• Your child couldn’t get a driver’s license because a driver’s license with their name and SSN already exists.
  • The youth is denied employment without explanation.
  • The youth is sought by the police for unknown crimes.

These are some serious consequences, we know. One can never be too careful when filling out forms with information as crucial as Social Security Number. So yeah, if you received a call as I did, better take an action before something worse goes down.

What to Do When You Discover the Identity Theft

If you’re learning how to protect your child from identity theft, remember that it’s never too late. If you’ve just discovered that your child is a victim of identity theft, it’s important to take those countermeasures ASAP. You can repair that credit score later, here’s what to do first:

  • Equifax, Experian and TransUnion are the three major credit reporting agencies. Call any of ‘em up ASAP and ask them to put a fraud alert on your child’s credit report. You put a fraud alert on through one agency, and it’ll definitely contact the other two. A fraud alert requires the holder to verify his/her identity when s/he requests a credit of any sort on that Social Security Number.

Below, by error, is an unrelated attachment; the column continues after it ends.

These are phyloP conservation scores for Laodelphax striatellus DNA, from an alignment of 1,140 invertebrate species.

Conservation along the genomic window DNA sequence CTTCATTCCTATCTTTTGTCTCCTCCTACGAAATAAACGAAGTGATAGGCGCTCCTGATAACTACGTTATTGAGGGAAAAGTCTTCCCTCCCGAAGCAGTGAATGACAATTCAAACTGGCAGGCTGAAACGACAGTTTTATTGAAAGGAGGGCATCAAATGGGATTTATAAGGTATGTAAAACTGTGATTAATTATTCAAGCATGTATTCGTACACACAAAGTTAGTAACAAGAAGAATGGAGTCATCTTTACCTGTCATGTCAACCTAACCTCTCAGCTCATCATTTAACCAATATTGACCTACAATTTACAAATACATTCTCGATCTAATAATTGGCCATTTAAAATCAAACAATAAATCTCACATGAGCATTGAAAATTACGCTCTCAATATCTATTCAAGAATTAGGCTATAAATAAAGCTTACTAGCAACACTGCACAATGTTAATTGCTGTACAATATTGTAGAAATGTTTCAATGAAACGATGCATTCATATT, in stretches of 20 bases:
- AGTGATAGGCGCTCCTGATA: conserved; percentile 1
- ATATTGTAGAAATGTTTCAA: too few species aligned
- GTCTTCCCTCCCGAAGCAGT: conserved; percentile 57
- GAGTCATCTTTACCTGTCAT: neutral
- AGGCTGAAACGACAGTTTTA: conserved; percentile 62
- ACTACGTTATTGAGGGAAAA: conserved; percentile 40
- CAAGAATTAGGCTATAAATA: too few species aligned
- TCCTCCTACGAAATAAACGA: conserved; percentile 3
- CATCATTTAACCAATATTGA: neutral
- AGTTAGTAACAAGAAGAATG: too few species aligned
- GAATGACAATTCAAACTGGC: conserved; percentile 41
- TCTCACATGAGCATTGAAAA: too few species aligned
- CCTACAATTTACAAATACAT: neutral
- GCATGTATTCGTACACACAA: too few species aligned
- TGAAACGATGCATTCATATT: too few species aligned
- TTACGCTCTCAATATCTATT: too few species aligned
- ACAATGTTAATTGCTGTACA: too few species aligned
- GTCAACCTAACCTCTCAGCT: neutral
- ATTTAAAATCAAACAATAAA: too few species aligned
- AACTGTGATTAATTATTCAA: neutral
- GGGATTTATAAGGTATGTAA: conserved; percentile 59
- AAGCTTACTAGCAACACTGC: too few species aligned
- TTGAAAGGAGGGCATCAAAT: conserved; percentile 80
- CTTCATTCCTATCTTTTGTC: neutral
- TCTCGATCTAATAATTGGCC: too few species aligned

• Freeze your child’s credit report, after this no one (not even your child) would be able to open a bank account until you un-freeze it.
  • Request a copy of your child’s credit report. A number of companies, like Credit Sesame, offer free credit score reports. Check your credit score here.
  • If you can locate those businesses where the child’s info was being used, call them up and cancel your accounts ASAP. This will stop any further charges.